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I dunno about the market stuff, I just know that the recent research on this very site proved that the portrait w/facsimile sig was indeed a 1947 issue handed out in advance of the others. It also happens to be a very nice looking card. it also was (emphasis on the past tense) an affordable card in the lower grades at least. Is a card in a high numbered slab worth a ton? Find one, auction one, and let's see where it lands. Should it supplant the FUGLY 49 Leaf as the top dog Robinson card? Who knows? The Leaf is iconic in the Hobby; an earlier, nicer card may be the RC but at this point it is not going to diminish the allure of the iconic Leaf. Facts are for little people, not icons. If we have to explain why this card is better than the Leaf the fight is already lost.
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Last edited by Exhibitman; 09-01-2020 at 08:19 PM.
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  #364  
Old 09-02-2020, 12:59 AM
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half a million for a PSA 8?
your gonna have to elaborate on that logic? If that's the case these beaters are a steal at current prices
In the late 1980's, a contrived rule of thumb was that each increase in grade doubled the price of a graded card. Thus a 2 was worth twice a 1, a 3 worth twice a 2 (4 times a 1), a 4 twice a 3 (8 times a 1) and so forth. This arbitrary "rule" continues to dictate the asking prices of many graded cards. The rule was applied in conjunction with catalog prices where you considered the MT price for an ungraded card as a graded 5, then doubled it with each grade increase from 5.

For example, the 1988 Standard Catalog prices the 1985 Mark McGwire #42 rookie card at $11 in MT. If that's the value of the card when graded as a 5, then a 6 is "worth" $22, a 7 $44, an 8 $88 and so forth.

During that time, many sought to project what a card would be "worth" by applying the doubling the grade formula to price lists for ungraded cards routinely produced in weekly and monthly baseball card publications. Those seeking to profit from such "insider" information drove the prices further out of proportion.

[Added a little after the original post.]

So to spell it out, if the PSA 1 pictured above is worth the asking price of $3,950 and you apply the old doubling rule, i.e. a 2 would be worth $7,900, a 3 $15,800, and so forth. Thus using this arbitrary rule, an 8 would be worth about half a million.

Today, most of the cards the rule was applied to in the 1980's have falling far short of their expected value.

One should appreciate the fact that the lowest grade possible is a 1. While a dog with both ears can receive a 1, one missing an ear still can get the same 1 grade.

Obviously it was only graded so someone could say, "See, it's authentic." A card that beat up is only grading so it can be sold, and not collected. Anyone buying it should look at it and not at its holder, or they'll fail to recognize the card as merely the space filler it is.

Last edited by abctoo; 09-02-2020 at 02:08 AM.
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  #365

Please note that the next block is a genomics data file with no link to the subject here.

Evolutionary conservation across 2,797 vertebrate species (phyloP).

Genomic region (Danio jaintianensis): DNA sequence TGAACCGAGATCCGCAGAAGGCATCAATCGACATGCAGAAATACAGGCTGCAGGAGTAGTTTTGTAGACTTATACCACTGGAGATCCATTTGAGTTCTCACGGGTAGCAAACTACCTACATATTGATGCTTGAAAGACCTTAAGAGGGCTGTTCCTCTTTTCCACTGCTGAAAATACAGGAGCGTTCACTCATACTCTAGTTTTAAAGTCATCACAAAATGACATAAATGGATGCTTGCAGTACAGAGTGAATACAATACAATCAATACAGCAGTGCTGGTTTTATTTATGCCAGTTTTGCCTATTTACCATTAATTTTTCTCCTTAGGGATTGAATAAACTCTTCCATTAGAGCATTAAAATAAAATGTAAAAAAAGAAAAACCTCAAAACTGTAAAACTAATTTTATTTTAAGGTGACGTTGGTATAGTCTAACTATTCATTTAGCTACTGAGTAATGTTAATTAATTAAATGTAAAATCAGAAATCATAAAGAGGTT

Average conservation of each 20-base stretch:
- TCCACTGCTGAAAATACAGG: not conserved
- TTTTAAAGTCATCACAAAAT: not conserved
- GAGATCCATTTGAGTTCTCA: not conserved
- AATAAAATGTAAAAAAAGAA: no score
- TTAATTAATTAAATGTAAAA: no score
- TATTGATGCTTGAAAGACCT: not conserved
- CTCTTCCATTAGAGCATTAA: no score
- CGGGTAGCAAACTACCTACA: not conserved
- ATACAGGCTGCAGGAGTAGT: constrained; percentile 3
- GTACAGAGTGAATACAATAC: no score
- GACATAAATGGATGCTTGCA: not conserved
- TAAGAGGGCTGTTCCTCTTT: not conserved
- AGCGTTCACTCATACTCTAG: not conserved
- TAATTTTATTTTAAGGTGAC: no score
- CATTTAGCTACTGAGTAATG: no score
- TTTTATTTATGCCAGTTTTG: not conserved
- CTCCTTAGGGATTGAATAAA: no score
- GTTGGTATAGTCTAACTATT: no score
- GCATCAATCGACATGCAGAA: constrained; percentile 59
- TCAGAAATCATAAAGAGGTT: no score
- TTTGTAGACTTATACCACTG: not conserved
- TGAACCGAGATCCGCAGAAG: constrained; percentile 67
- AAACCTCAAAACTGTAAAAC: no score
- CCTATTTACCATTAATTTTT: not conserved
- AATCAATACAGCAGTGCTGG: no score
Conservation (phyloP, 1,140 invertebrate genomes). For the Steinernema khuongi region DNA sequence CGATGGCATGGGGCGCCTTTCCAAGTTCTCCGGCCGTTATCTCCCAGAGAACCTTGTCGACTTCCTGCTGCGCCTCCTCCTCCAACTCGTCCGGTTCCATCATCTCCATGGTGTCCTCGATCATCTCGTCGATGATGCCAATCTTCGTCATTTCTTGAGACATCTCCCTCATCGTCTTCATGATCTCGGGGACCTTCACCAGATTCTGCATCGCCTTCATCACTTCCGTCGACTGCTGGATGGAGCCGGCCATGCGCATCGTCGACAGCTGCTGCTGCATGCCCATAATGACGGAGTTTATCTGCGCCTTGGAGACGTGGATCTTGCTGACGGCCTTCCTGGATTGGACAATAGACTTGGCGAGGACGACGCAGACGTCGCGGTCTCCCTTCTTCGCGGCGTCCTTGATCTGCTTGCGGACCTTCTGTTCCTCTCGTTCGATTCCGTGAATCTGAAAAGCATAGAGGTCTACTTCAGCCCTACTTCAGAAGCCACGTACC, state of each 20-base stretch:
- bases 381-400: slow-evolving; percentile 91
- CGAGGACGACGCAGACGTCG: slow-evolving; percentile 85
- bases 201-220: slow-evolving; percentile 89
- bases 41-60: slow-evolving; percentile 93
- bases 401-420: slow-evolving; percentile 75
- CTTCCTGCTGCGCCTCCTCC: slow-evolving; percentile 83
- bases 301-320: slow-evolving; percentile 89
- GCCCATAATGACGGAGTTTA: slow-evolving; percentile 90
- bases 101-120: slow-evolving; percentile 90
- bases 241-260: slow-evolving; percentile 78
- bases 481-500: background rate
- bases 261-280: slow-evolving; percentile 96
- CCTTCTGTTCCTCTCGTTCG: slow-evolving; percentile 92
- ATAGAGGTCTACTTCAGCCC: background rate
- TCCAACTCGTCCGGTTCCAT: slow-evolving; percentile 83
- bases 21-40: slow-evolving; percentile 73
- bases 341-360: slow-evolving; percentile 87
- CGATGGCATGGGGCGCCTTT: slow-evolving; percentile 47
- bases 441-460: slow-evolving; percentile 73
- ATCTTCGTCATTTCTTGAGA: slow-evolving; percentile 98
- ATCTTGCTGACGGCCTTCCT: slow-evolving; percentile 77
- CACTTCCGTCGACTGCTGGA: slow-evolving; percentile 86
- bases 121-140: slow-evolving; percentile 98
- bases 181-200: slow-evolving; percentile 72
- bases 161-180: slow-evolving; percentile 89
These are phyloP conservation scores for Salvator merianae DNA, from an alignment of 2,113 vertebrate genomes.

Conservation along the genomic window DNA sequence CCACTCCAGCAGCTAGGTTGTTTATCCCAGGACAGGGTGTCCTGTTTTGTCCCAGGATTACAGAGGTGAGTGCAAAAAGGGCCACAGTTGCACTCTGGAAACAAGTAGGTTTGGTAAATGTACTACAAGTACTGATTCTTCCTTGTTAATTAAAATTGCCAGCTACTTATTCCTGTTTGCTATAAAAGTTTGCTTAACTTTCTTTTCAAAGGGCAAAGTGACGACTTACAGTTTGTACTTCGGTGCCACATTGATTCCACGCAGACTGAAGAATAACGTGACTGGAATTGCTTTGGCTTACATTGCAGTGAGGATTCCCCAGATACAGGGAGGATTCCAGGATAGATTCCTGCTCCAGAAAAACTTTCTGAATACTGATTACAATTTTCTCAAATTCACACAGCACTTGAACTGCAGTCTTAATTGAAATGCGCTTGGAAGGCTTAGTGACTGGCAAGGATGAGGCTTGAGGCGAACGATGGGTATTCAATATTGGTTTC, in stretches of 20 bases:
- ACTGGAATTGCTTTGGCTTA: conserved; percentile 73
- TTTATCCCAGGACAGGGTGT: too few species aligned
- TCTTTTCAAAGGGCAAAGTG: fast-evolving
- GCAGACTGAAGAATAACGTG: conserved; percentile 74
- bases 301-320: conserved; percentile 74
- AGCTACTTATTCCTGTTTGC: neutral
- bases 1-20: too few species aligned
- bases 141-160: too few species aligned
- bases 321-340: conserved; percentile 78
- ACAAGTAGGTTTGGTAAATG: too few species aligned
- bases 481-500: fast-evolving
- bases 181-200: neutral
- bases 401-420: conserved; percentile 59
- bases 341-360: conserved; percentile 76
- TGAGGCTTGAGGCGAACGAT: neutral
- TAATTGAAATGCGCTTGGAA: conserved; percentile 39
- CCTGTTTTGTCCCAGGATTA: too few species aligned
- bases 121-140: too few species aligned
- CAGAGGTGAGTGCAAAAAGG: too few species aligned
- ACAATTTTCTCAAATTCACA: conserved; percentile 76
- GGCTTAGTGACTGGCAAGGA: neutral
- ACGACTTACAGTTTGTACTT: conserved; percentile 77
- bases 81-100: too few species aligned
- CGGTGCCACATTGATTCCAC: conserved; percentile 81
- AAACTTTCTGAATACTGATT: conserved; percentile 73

Old 09-02-2020, 10:54 AM
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Quote:
Originally Posted by abctoo View Post
Was that last week's price? Prices have gone up a lot more since. Here's a scan of a card I found on eBay today (08/31/2020):



Priced at $3,950.00. I wonder how much the missing piece of the card would cost?

Of the 111 Jackie Robinson (Portrait with facsimile autograph) cards PSA has graded, some 81 of them are better than a PSA 1, including 3 at PSA 1.5.

The card you pictured is twice the condition (graded a 2).

Investors take note: perhaps the market is trying to say a PSA 8 is worth a half a million? And that's perfectly logical when comparing the relative scarcity of the 13 cards in the set one to another.

At one time, all 13 were "rookies." Now some cannot hold that claim.

PSA's total population report for all 13 cards in the set is 321 cards graded.

The hundred-eleven Portrait (with facsimile autograph) cards are over one-third of all of these 13 cards PSA has graded.

And of course, as the picture in this post shows, others card grading services are also active in grading them.
The SGC 8.5 (highest overall graded) is currently at auction with Heritage. Don't suspect it will go for $500k, but already the highest auction price for a Robinson Bond Bread at $27k+ and growing.
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  #366  
Old 09-02-2020, 01:21 PM
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It looks like decent PSA 1s(without corners missing) are selling in the 1.5-2k range on Ebay. Stating the obvious, but asking price on Ebay means absolutely nothing. I agree that this is an under appreciated and perhaps under valued card though.
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  #367  
Old 09-03-2020, 11:07 AM
investinrookies investinrookies is offline
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The SGC 8.5 (highest overall graded) is currently at auction with Heritage. Don't suspect it will go for $500k, but already the highest auction price for a Robinson Bond Bread at $27k+ and growing.
interested to see where this one ends...over 31k now continues to climb
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  #368  
Old 09-09-2020, 06:38 PM
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Default 1947 BOND BREAD cards

For those of you who are just tuning into this thread.....I am reprising my story here from when I initially posted this thread in April 2009. It appears to me that I may be
the only one on this forum who collected these B/W cards directly from Bond Bread packages. When school started in the Fall of 1947, we (kids) packed our BOND BREAD
cards into our lunch boxes. These cards were really popular in our neighborhood in Hillside, NJ. By trading our cards with each other during lunch period, and sharing info,
we figured out that a complete set comprised of 48 cards (44 baseball and 4 boxers).

Flash forward to 1977......I recovered my original collection of BB, FB, and Non-Sports cards from the attic of my folks home. My Mom and Aunt stored them there while I